The university I’m at has a webmail format and a PINE format and a webmail format. Normally I use the webmail format, but I occasionally have to use PINE because of system problems or the like.
I do not like using pine. It frustrates me to no end. But for a class this semester, I need to use it some - not for all my e-mail needs, but it will be required at some points.
So I did the telnet thing, got to Pine, checked my e-mail, and managed to start composing a forwarded message. This is not what I intended to do! Just to be safe, I stuck my hotmail address into the “to” line, and made sure all other address lines were empty.
What I really want to do is cancel the message - but I’ll settle for being able to send it over to my hotmail account if that’s what I have to do.
There’s a series of commands at the bottom of the screen:
^C, ^X and the like
I’ve tried typing them exactly as they appear and nothing happens. I’ve tried typing just the letter with the shift key, without the shift key, with the caps lock on and all I’ve gotten is still stuck at this forwarded message page.
Please help me get out of this…I’m becoming more and more frustrated the more I play with it - and I’m sure there’s some simple solution I’m not seeing!
It’s been a while since I’ve used Pine, but I think those keys are meant to be used as ctrl-C and ctrl-X respectively. You should ask your University help desk if they allow the use of an email client lke Outlook Express to retrieve your mail remotely. Ask them for the name of the POP3 and SMTP server. It will be similar to pop.earthlink.net and smtp.earthlink.net.
I am suprised that your University still allows Telnet sessions in, though.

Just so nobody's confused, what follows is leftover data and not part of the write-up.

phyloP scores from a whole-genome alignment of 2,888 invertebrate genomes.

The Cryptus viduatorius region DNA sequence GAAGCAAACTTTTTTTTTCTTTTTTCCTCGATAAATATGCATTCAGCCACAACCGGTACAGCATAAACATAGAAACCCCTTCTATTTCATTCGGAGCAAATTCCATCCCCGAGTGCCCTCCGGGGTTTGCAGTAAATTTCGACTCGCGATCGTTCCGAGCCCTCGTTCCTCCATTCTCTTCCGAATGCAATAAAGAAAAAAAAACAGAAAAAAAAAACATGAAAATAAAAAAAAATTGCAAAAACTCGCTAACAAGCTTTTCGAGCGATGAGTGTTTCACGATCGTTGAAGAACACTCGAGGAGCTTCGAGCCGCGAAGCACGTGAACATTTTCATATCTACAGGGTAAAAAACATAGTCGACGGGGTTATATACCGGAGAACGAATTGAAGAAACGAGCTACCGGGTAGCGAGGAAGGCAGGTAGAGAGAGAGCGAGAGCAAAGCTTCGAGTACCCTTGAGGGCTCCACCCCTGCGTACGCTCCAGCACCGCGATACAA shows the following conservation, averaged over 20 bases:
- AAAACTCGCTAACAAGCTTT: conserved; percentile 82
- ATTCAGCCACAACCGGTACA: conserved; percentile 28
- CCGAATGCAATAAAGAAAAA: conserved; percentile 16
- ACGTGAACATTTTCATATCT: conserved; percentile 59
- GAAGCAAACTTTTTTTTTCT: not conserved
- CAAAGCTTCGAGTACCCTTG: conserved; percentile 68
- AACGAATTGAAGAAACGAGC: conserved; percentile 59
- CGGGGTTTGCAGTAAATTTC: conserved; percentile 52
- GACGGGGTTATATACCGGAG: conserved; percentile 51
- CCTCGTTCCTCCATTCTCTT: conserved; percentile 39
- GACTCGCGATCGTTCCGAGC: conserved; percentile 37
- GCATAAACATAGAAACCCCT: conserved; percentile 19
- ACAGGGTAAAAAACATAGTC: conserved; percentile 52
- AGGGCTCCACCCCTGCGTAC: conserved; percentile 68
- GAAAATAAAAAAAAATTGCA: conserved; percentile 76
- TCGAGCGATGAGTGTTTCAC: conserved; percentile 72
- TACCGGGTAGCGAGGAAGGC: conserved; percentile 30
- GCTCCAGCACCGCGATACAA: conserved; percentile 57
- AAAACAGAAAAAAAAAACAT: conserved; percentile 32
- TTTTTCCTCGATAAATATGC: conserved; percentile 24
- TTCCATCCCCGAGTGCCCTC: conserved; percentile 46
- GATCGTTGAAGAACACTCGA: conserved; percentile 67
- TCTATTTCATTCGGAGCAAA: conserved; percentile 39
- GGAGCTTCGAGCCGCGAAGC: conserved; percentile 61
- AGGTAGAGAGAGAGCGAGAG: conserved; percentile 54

Yes, ^X means hold control and type x, then release control. You should be able to get a help screen in pico (the pine composer, which is the program you use to compose emails) by typing ^H, or control-h.
You really should have gotten a little bit more help if they expect you to use pine, even though it’s a very simple interface compared to most text-mode programs, because it’s so far removed from the graphical world most of us now live in. (Yes, even Linux has adopted Mozilla as a very graphical email client and newsreader.)
Ok, I’m obviously being a computer idiot today. It comes from the frustration, I swear.
I used to be able to handle this fairly easily - it’s all I used for e-mail as an undergrad, but eight years later, I’ve forgotten a lot of it. PeterW, there may be another way to get into the pine system for the university, but I haven’t figured it out. I have to use two different passwords to get in though. I have to use this for this portion of this class, although yes, the university does allow remote access clients, there are other reasons (being that we’re supposed to learn to use all the resources available to us, not knowing what we’ll be faced with in the future).
Lsura: Have you ever manually done an SMTP session via telnet? If they really want you to be able to make use of all your resources, you might find yourself without any client at all, just the RFCs and a telnet client.
Then you’ll have the RFCs describing how to construct a packet and no telnet client.
I check my e-mail with Pine over telnet at NCSU. It’s pretty handy once you get the hang of it. Their servers use the IMAP protocol (which, unlike POP3, keeps the messages stored on their servers so that they can be accessed from any computer). I can also check it through Mozilla Thunderbird, the webmail interface, and countless other media. I’m sure your university has multiple computer help desks that can give you useful information like their POP3/IMAP and SMTP servers.